Quantum Computation

Introduction

A quantum computer uses characteristic features of quantum mechanics to solve certain problems much faster than is possible with any classical computer. Typically information is stored via the various states of a suitable quantum system. Information processing can then be achieved by evolving the system in a controlled fashion according to the laws of quantum mechanics. Lastly measurement of appropriate observables gives a readout. This may not seem very different from any classical computation. But clever use of characteristic features of quantum mechanics such as superposition and entanglement provides a form of parallel information processing, which can in theory give vast speedups over any classical computation.

At the moment a handful of quantum algorithms which provide such advantages exist. The most celebrated is Shor's algorithm for the factorization of integers which gives an exponential speedup over its best known classical competitor. Grover's algorithm for an unstructured database search provides a quadratic speedup but has a potentially wider range of application. The Deutsch-Jozsa algorithm which addresses questions regarding global properties of a restricted class of Boolean functions is not as useful but does at least provide a good test bed for quantum computation. It has also been suggested that quantum computation may provide for the efficient simulation of quantum systems; in effect the quantum computer mimics the behavior of another quantum system of interest.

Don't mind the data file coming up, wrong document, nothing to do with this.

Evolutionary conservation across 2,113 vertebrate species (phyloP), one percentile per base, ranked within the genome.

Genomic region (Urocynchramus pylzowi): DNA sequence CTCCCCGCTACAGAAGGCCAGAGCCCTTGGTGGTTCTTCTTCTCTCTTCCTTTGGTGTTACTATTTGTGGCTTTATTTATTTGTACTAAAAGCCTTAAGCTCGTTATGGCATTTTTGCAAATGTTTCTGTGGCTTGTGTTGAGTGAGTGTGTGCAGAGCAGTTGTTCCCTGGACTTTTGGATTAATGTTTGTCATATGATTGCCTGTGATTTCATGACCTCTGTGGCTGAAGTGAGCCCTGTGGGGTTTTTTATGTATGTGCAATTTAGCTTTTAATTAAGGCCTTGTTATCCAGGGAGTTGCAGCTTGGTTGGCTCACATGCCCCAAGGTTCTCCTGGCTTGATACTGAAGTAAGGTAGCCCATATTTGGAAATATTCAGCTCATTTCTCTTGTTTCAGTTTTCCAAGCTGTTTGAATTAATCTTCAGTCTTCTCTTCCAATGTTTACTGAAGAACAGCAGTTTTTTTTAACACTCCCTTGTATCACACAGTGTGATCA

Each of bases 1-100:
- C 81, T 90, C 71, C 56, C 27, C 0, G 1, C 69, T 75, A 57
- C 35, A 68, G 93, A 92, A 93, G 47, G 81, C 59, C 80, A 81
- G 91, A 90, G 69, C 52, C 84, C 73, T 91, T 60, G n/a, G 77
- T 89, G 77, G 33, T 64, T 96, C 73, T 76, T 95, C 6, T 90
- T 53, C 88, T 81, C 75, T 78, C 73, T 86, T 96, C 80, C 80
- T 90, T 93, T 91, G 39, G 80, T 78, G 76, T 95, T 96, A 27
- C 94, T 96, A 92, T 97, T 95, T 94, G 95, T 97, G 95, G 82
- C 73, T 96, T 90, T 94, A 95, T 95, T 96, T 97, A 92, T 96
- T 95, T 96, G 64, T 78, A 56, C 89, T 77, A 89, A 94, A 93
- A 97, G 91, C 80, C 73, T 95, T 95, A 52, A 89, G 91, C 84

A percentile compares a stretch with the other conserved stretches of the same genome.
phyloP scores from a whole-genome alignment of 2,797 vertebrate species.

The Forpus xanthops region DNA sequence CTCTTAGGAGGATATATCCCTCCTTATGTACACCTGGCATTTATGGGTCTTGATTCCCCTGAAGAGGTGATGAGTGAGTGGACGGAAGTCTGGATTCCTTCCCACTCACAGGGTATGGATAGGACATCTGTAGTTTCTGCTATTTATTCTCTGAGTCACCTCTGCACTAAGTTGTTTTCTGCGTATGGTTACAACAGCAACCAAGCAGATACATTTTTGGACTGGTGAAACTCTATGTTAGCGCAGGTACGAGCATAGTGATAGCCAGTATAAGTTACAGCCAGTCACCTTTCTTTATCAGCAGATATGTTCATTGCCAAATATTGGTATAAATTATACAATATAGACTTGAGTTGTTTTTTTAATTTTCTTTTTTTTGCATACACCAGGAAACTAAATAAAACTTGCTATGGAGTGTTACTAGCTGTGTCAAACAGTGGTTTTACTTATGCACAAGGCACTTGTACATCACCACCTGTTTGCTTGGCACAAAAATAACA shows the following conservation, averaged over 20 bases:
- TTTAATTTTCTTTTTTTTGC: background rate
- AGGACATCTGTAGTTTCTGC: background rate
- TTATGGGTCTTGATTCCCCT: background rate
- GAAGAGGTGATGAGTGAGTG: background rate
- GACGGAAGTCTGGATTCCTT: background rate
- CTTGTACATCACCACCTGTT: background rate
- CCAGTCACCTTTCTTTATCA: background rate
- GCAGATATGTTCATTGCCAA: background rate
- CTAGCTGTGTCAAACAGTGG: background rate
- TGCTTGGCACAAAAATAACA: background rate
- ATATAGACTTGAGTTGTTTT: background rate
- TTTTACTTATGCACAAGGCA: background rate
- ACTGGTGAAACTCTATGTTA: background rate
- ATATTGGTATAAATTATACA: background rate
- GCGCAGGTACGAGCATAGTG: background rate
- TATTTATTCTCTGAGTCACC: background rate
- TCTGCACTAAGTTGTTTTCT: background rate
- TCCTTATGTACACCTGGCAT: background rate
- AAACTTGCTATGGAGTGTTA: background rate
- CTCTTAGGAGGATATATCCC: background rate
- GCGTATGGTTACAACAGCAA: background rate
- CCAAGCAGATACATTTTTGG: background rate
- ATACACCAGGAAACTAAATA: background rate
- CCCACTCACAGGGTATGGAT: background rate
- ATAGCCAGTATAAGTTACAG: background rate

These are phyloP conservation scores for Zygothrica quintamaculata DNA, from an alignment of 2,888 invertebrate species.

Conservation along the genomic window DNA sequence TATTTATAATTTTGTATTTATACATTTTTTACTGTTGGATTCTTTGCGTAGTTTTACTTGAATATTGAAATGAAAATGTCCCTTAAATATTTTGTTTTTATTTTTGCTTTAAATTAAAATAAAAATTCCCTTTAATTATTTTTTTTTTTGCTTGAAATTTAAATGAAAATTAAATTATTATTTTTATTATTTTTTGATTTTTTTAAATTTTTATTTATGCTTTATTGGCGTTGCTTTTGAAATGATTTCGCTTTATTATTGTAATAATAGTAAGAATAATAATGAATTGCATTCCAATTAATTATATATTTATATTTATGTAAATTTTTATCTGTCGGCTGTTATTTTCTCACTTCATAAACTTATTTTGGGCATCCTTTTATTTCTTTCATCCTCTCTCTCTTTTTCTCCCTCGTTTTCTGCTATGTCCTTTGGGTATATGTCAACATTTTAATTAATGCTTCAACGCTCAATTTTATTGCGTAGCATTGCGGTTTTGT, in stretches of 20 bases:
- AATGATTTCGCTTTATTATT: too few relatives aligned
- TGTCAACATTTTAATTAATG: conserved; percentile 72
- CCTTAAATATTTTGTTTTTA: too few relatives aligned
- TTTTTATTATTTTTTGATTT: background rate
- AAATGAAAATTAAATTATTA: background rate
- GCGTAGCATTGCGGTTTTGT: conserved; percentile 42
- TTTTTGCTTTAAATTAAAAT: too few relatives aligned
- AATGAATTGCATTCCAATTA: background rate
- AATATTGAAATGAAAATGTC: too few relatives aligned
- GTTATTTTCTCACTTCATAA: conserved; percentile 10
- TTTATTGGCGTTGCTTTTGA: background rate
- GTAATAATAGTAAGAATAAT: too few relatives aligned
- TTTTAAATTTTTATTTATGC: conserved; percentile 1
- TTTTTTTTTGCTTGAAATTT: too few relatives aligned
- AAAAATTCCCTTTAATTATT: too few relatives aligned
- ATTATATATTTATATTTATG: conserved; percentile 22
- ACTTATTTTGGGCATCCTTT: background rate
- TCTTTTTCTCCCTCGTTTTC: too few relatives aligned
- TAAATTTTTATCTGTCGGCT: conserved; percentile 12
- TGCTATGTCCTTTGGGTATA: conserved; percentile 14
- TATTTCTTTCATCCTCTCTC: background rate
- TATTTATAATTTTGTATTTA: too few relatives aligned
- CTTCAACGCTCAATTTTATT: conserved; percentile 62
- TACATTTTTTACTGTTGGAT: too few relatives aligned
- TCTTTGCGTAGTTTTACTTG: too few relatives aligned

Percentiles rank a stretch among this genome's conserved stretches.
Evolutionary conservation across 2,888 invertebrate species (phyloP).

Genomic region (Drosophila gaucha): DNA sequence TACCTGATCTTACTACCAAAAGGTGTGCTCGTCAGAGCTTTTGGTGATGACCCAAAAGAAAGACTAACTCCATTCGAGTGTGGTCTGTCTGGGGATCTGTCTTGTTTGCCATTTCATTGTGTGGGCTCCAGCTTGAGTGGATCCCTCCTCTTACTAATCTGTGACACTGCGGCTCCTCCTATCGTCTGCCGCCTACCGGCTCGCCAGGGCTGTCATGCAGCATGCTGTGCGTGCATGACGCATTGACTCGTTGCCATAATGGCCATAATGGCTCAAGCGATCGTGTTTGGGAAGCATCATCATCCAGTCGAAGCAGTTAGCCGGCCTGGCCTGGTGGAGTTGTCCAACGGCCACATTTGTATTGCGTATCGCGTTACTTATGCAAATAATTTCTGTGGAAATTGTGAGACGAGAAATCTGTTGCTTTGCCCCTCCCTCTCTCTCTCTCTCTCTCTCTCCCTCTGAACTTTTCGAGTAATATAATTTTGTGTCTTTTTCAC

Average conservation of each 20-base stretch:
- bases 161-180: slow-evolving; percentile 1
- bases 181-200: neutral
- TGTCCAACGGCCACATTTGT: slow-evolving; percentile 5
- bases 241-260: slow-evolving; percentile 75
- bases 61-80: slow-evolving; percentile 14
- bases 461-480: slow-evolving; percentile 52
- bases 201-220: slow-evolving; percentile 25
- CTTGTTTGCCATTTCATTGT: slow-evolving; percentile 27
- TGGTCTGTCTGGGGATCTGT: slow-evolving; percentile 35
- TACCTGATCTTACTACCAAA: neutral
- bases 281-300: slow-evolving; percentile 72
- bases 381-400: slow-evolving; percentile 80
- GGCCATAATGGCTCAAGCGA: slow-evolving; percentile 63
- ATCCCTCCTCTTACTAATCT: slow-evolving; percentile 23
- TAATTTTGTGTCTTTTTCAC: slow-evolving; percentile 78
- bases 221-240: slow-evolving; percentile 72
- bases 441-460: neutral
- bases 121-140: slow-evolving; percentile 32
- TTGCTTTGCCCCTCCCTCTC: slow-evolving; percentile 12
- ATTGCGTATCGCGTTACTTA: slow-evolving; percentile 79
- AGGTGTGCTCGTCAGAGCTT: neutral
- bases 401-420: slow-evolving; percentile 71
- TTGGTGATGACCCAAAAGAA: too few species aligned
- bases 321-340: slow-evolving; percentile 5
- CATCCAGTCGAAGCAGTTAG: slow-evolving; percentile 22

Quantum Computation was first suggested in the early 1980s and the first quantum algorithms appeared in the mid 1990s. These developments have stimulated research in the field to the point where a number of groups devote their entire research efforts to the subject. The theoretical foundations of quantum computation are already well advanced and the concepts of quantum gates, quantum algorithms, quantum Turing machines and quantum error correction are well established. The greatest challenge in the field is to construct a working quantum computer with an appreciable number of qubits. Current practical realizations are limited to a handful of qubits.

Expectation Value Quantum Computing

Quantum algorithms are usually formulated for execution on a quantum computer consisting of a single quantum system. The computation begins by initializing the system in a pure state and ends with a projective measurement, whose outcome yields a meaningful problem solution with good probability. In contrast the most successful experimental realizations of quantum algorithms to date have used room-temperature, solution state nuclear magnetic resonance (NMR). The NMR sample contains an ensemble of identical, non-interacting quantum computers. Such systems are in highly mixed states and measurements on these can only yield expectation values of observables, and not the standard projective measurement outcomes. Quantum algorithms have been modified accordingly. However, these modifications (e.g. pseudopure state preparation) have been designed to mimic the original algorithm as much as possible and have not used the ensemble to any advantage.

My current research focusses on these modifications. I recently demonstrated that it is possible to use the ensemble to speed up Grover's search algorithm on an expectation value quantum computers (see Phys. Rev. A. 65, 052321 (2002)). The speedup is by a factor independent of the database size and depends on measurement resolution.

NMR Realization of the Deutsch-Jozsa algorithm